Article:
A mass term breaks the scaling symmetry of a previously scale-invariant theory. It may or may not break other symmetries. In the above case, the symmetry $\phi\to-\phi~~~$ of the action is broken in the stable vacuum.

This post imported from StackExchange Physics at 2016-02-15 17:18 (UTC), posted by SE-user Arnold Neumaier
answered Nov 8, 2012 by (15,787 points)
Small completion. The statement on the breaking of the discrete reflection symmetry is unimpeachable, but is only useful for a strictly Real φ. Normally, this shift is for a complex φ, where the U(1) symmetry of the Lagrangian mixes the real and imaginary parts of φ ↦ exp(iε)φ. Thus, ψ=(Reφ-|ν|)+Imφ, so that Reψ rotates to Im ψ, and Is massive; while, by contrast, Imψ Shifts by ε|ν| as well, beyond rotation to Reψ, and is thus the massless Goldstone particle, as the OP's QFT text Must be telling him in discussing this Goldstone potential: U(1) is Now realized nonlinearly=spont.broken!

This post imported from StackExchange Physics at 2016-02-15 17:18 (UTC), posted by SE-user Cosmas Zachos
ψ=(Reφ-|ν|) + i Imφ is meant above.

This post imported from StackExchange Physics at 2016-02-15 17:18 (UTC), posted by SE-user Cosmas Zachos
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Firstly, note that 'particles' are quantised small oscillations of a field.

Now, to the potential. You would find a 'mass' term expanding around any point, but you'll also generically find a linear term. If you tried to perturbatively quantise the 'small oscillations' around such a point, you would find non-zero Feynman diagrams where particles are created from nothing. This represents an instability: the theory is telling you that you are doing the wrong thing.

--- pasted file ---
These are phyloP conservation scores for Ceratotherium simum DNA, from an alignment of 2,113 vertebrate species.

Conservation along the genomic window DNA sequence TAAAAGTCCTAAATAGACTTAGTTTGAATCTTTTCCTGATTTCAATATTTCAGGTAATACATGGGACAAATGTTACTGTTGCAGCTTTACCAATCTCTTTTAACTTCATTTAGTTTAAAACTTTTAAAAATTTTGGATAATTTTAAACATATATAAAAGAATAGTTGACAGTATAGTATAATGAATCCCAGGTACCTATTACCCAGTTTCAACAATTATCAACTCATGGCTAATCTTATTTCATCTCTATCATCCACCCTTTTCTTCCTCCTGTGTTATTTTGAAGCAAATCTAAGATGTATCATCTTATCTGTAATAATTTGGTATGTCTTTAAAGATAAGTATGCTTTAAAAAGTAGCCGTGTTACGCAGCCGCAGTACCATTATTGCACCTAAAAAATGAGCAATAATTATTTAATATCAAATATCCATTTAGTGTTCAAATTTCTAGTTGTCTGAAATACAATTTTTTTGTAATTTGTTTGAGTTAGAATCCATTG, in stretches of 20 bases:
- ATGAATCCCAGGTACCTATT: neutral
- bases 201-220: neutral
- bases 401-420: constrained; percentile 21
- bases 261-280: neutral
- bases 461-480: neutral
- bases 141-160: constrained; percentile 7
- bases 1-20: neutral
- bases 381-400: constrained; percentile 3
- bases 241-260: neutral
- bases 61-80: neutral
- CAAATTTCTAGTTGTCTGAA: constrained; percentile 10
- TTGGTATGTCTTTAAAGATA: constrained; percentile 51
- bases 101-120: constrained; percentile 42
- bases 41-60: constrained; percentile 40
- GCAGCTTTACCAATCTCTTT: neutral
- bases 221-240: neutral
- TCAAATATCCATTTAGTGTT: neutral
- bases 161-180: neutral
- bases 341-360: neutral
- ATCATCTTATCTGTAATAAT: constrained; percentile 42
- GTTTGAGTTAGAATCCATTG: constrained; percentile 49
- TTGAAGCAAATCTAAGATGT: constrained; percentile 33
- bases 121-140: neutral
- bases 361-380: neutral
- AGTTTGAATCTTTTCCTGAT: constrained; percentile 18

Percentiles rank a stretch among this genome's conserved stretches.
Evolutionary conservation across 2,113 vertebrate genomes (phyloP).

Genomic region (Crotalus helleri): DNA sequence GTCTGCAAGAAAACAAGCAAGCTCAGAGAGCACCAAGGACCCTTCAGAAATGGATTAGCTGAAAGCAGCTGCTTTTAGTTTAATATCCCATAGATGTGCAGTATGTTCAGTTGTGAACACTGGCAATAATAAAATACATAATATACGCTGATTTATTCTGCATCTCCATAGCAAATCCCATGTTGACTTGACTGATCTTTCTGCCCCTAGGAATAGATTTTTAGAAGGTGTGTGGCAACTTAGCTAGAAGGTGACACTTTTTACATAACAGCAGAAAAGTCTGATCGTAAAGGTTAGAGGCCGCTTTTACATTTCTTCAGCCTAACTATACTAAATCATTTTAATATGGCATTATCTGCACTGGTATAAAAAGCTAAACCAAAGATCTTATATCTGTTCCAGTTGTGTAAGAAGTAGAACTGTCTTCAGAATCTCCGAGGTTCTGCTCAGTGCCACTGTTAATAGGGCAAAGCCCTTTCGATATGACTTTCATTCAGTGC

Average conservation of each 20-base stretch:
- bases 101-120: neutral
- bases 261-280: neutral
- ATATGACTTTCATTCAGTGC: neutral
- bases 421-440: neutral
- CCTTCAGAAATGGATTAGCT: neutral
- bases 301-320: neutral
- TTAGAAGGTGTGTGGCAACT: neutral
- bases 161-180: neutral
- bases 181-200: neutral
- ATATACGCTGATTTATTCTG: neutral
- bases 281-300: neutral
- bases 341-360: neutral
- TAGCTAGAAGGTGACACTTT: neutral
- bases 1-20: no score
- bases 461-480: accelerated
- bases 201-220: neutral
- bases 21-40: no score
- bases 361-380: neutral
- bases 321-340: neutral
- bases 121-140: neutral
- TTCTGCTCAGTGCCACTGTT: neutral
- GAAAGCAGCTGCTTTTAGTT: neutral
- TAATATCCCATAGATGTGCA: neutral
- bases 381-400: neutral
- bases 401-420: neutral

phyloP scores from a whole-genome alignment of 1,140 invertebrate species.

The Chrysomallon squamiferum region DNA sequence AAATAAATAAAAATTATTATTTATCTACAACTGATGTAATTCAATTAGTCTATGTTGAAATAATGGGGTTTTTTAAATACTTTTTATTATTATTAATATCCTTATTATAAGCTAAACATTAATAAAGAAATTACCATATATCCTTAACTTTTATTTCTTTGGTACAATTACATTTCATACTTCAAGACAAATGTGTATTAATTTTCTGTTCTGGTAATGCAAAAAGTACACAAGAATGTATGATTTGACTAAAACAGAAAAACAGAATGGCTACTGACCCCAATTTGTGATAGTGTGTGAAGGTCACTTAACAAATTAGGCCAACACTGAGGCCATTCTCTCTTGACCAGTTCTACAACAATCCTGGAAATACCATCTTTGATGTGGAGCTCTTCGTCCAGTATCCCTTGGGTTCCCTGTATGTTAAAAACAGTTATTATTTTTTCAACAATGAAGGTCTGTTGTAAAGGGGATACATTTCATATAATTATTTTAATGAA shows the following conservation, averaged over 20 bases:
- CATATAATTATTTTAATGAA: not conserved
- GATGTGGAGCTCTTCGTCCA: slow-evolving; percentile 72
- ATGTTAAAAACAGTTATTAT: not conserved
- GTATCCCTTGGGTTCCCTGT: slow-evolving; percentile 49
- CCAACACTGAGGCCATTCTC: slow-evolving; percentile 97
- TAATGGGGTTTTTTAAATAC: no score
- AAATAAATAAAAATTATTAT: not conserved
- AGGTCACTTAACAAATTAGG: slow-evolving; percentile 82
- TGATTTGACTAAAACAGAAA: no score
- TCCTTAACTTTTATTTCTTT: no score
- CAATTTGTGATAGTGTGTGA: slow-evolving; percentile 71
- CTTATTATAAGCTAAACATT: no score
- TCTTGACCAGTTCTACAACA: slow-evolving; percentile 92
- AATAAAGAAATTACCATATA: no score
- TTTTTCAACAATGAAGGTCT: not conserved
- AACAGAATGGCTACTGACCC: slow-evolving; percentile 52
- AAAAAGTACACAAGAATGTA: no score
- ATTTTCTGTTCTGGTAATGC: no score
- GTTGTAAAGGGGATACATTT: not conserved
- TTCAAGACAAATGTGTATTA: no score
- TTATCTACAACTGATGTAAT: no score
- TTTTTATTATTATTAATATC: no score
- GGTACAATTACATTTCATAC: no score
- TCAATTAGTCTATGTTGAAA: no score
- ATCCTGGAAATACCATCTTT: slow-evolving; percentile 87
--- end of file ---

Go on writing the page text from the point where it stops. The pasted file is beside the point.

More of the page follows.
Edit: I forgot to address the symmetry-breaking aspect. If you consider just the scalar field model, then the broken global symmetry means that you will have an exactly massless particle: the Goldstone boson. This corresponds to the angular oscillations (you only discussed the radial mode). In a gauge theory, a gauge boson is massless if and only if the vacuum preserves the corresponding symmetry.

This post imported from StackExchange Physics at 2016-02-15 17:18 (UTC), posted by SE-user Rhys
answered Nov 8, 2012 by (40 points)
I don't quite see how the requirement that you not have a linear term requires us to make the substitution $\psi :=\phi -|v|$. For example, the trivial substitution $\psi := \phi$ doesn't have a linear term, but this can't be correct, because we don't see a massless particle and antiparticle pair, we see a Goldstone boson and a massive real scalar particle.

This post imported from StackExchange Physics at 2016-02-15 17:18 (UTC), posted by SE-user Jonathan Gleason
If you expand around the origin, $\phi = 0$, you find a negative mass-squared term. This also indicates an instability: the classical solutions at small wavenumber are now either decaying or growing exponentially.

This post imported from StackExchange Physics at 2016-02-15 17:18 (UTC), posted by SE-user Rhys